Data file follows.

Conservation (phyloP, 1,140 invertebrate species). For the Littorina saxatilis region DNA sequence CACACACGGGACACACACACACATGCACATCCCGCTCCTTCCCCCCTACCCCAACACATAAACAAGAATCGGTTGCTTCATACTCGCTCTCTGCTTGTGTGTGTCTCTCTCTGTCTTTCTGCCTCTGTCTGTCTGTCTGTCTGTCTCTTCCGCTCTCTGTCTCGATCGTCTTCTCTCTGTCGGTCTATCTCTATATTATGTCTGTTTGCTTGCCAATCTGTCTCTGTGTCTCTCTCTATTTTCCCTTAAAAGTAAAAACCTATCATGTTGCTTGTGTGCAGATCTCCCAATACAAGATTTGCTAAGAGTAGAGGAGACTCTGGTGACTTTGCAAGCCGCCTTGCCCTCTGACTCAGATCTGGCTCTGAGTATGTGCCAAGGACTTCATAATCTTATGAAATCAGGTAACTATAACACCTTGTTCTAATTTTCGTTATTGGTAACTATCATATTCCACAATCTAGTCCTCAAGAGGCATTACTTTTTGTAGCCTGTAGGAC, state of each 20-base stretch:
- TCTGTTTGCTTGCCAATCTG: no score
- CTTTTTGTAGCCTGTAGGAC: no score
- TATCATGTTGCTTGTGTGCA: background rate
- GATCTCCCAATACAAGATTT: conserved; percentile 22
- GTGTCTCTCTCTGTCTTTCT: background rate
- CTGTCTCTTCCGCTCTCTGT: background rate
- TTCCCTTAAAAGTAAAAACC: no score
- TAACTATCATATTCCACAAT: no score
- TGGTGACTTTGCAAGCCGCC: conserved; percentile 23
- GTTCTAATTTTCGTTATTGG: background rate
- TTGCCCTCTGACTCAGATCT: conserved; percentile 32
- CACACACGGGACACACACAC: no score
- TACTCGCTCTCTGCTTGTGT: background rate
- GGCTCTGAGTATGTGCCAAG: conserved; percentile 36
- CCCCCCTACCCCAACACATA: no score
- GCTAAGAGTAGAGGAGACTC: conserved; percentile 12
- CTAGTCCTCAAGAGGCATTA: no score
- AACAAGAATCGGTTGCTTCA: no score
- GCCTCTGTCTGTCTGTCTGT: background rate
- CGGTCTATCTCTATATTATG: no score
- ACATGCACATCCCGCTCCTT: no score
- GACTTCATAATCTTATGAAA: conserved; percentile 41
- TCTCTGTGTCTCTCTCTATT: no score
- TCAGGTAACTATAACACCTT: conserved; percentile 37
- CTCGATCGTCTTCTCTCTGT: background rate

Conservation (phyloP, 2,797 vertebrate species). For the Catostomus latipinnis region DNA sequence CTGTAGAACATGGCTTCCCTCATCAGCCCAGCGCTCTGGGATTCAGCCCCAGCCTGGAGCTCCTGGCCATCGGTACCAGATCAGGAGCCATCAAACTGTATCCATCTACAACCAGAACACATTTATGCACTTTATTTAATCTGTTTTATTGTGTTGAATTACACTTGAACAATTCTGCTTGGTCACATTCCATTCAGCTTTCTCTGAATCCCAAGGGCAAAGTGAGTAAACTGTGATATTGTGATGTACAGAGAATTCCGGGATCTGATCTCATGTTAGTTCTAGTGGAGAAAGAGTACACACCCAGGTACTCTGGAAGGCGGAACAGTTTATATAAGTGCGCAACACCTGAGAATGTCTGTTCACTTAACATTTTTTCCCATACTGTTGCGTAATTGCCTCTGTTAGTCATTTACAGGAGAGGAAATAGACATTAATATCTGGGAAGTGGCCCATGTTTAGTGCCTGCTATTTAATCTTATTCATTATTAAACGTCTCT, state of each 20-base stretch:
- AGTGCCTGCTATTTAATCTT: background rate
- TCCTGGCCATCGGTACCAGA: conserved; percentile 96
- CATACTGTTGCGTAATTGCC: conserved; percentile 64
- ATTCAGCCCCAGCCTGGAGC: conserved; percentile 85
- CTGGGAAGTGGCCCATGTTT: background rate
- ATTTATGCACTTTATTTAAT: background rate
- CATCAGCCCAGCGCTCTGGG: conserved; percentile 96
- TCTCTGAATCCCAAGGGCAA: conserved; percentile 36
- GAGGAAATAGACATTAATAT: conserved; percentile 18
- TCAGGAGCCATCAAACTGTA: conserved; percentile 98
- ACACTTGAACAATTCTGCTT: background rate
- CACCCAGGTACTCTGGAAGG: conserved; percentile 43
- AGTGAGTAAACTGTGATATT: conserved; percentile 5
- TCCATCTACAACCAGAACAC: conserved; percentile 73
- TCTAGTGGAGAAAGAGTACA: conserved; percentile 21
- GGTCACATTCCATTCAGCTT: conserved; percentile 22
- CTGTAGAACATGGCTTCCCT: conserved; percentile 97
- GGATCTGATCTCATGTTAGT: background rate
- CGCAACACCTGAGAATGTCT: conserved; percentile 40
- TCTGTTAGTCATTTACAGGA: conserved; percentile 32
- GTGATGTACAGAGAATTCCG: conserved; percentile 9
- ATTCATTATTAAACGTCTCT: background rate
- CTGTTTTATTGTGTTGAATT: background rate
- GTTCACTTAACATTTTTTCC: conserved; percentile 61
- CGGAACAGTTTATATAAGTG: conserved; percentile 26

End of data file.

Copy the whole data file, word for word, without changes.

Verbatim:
Conservation (phyloP, 1,140 invertebrate species). For the Littorina saxatilis region DNA sequence CACACACGGGACACACACACACATGCACATCCCGCTCCTTCCCCCCTACCCCAACACATAAACAAGAATCGGTTGCTTCATACTCGCTCTCTGCTTGTGTGTGTCTCTCTCTGTCTTTCTGCCTCTGTCTGTCTGTCTGTCTGTCTCTTCCGCTCTCTGTCTCGATCGTCTTCTCTCTGTCGGTCTATCTCTATATTATGTCTGTTTGCTTGCCAATCTGTCTCTGTGTCTCTCTCTATTTTCCCTTAAAAGTAAAAACCTATCATGTTGCTTGTGTGCAGATCTCCCAATACAAGATTTGCTAAGAGTAGAGGAGACTCTGGTGACTTTGCAAGCCGCCTTGCCCTCTGACTCAGATCTGGCTCTGAGTATGTGCCAAGGACTTCATAATCTTATGAAATCAGGTAACTATAACACCTTGTTCTAATTTTCGTTATTGGTAACTATCATATTCCACAATCTAGTCCTCAAGAGGCATTACTTTTTGTAGCCTGTAGGAC, state of each 20-base stretch:
- TCTGTTTGCTTGCCAATCTG: no score
- CTTTTTGTAGCCTGTAGGAC: no score
- TATCATGTTGCTTGTGTGCA: background rate
- GATCTCCCAATACAAGATTT: conserved; percentile 22
- GTGTCTCTCTCTGTCTTTCT: background rate
- CTGTCTCTTCCGCTCTCTGT: background rate
- TTCCCTTAAAAGTAAAAACC: no score
- TAACTATCATATTCCACAAT: no score
- TGGTGACTTTGCAAGCCGCC: conserved; percentile 23
- GTTCTAATTTTCGTTATTGG: background rate
- TTGCCCTCTGACTCAGATCT: conserved; percentile 32
- CACACACGGGACACACACAC: no score
- TACTCGCTCTCTGCTTGTGT: background rate
- GGCTCTGAGTATGTGCCAAG: conserved; percentile 36
- CCCCCCTACCCCAACACATA: no score
- GCTAAGAGTAGAGGAGACTC: conserved; percentile 12
- CTAGTCCTCAAGAGGCATTA: no score
- AACAAGAATCGGTTGCTTCA: no score
- GCCTCTGTCTGTCTGTCTGT: background rate
- CGGTCTATCTCTATATTATG: no score
- ACATGCACATCCCGCTCCTT: no score
- GACTTCATAATCTTATGAAA: conserved; percentile 41
- TCTCTGTGTCTCTCTCTATT: no score
- TCAGGTAACTATAACACCTT: conserved; percentile 37
- CTCGATCGTCTTCTCTCTGT: background rate

Conservation (phyloP, 2,797 vertebrate species). For the Catostomus latipinnis region DNA sequence CTGTAGAACATGGCTTCCCTCATCAGCCCAGCGCTCTGGGATTCAGCCCCAGCCTGGAGCTCCTGGCCATCGGTACCAGATCAGGAGCCATCAAACTGTATCCATCTACAACCAGAACACATTTATGCACTTTATTTAATCTGTTTTATTGTGTTGAATTACACTTGAACAATTCTGCTTGGTCACATTCCATTCAGCTTTCTCTGAATCCCAAGGGCAAAGTGAGTAAACTGTGATATTGTGATGTACAGAGAATTCCGGGATCTGATCTCATGTTAGTTCTAGTGGAGAAAGAGTACACACCCAGGTACTCTGGAAGGCGGAACAGTTTATATAAGTGCGCAACACCTGAGAATGTCTGTTCACTTAACATTTTTTCCCATACTGTTGCGTAATTGCCTCTGTTAGTCATTTACAGGAGAGGAAATAGACATTAATATCTGGGAAGTGGCCCATGTTTAGTGCCTGCTATTTAATCTTATTCATTATTAAACGTCTCT, state of each 20-base stretch:
- AGTGCCTGCTATTTAATCTT: background rate
- TCCTGGCCATCGGTACCAGA: conserved; percentile 96
- CATACTGTTGCGTAATTGCC: conserved; percentile 64
- ATTCAGCCCCAGCCTGGAGC: conserved; percentile 85
- CTGGGAAGTGGCCCATGTTT: background rate
- ATTTATGCACTTTATTTAAT: background rate
- CATCAGCCCAGCGCTCTGGG: conserved; percentile 96
- TCTCTGAATCCCAAGGGCAA: conserved; percentile 36
- GAGGAAATAGACATTAATAT: conserved; percentile 18
- TCAGGAGCCATCAAACTGTA: conserved; percentile 98
- ACACTTGAACAATTCTGCTT: background rate
- CACCCAGGTACTCTGGAAGG: conserved; percentile 43
- AGTGAGTAAACTGTGATATT: conserved; percentile 5
- TCCATCTACAACCAGAACAC: conserved; percentile 73
- TCTAGTGGAGAAAGAGTACA: conserved; percentile 21
- GGTCACATTCCATTCAGCTT: conserved; percentile 22
- CTGTAGAACATGGCTTCCCT: conserved; percentile 97
- GGATCTGATCTCATGTTAGT: background rate
- CGCAACACCTGAGAATGTCT: conserved; percentile 40
- TCTGTTAGTCATTTACAGGA: conserved; percentile 32
- GTGATGTACAGAGAATTCCG: conserved; percentile 9
- ATTCATTATTAAACGTCTCT: background rate
- CTGTTTTATTGTGTTGAATT: background rate
- GTTCACTTAACATTTTTTCC: conserved; percentile 61
- CGGAACAGTTTATATAAGTG: conserved; percentile 26